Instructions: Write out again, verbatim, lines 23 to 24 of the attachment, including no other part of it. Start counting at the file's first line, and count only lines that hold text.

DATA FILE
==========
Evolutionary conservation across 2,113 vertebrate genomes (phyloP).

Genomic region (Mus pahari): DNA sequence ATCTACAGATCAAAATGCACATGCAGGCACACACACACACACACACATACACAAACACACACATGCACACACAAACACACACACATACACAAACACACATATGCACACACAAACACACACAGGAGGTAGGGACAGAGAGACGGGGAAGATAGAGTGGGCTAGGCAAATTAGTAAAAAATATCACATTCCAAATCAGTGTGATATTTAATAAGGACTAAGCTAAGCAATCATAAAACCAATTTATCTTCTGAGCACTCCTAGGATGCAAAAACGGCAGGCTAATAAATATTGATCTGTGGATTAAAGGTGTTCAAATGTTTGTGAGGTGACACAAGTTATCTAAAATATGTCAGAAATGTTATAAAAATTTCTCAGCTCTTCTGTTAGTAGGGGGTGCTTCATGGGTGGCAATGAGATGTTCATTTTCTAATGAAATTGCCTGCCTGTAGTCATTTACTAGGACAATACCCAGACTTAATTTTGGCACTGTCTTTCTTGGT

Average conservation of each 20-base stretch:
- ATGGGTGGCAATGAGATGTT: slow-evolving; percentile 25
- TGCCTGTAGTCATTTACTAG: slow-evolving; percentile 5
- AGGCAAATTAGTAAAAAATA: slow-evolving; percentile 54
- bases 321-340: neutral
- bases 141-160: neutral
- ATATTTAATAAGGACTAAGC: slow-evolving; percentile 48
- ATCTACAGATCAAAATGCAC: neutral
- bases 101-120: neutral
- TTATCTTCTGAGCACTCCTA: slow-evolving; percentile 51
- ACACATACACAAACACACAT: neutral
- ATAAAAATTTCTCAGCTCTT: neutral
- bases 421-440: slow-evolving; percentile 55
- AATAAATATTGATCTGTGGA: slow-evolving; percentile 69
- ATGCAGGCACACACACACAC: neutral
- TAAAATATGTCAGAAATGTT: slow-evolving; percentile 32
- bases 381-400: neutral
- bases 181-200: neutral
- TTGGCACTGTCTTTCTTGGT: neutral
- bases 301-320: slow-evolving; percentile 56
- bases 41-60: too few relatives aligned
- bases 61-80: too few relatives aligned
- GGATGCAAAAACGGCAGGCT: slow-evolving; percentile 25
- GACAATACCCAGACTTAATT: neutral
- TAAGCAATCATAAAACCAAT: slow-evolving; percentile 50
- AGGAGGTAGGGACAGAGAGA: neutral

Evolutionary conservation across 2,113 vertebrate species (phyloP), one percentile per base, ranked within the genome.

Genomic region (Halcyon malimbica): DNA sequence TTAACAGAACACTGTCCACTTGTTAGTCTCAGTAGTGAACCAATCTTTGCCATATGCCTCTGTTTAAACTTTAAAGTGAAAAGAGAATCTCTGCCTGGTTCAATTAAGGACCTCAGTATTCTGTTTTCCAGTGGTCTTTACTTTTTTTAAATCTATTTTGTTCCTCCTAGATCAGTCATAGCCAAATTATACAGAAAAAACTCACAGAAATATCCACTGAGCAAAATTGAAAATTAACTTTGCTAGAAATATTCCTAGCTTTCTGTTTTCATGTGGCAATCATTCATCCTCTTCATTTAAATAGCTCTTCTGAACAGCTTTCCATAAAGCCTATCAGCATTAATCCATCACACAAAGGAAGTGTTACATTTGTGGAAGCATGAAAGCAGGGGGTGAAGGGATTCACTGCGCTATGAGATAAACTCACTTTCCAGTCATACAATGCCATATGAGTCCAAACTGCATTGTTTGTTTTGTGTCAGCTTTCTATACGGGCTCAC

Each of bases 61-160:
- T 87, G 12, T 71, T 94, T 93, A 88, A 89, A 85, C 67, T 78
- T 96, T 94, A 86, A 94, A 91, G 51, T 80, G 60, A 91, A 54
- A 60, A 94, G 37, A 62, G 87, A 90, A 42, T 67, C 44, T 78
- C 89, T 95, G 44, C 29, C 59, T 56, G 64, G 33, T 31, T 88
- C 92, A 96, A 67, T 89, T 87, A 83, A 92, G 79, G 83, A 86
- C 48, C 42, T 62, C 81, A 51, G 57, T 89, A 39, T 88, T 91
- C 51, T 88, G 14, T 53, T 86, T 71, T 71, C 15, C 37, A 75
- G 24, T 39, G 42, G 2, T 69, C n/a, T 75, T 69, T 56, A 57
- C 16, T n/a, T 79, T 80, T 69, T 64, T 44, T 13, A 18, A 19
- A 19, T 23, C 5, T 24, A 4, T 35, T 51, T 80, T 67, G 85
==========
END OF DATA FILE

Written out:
- bases 41-60: too few relatives aligned
- bases 61-80: too few relatives aligned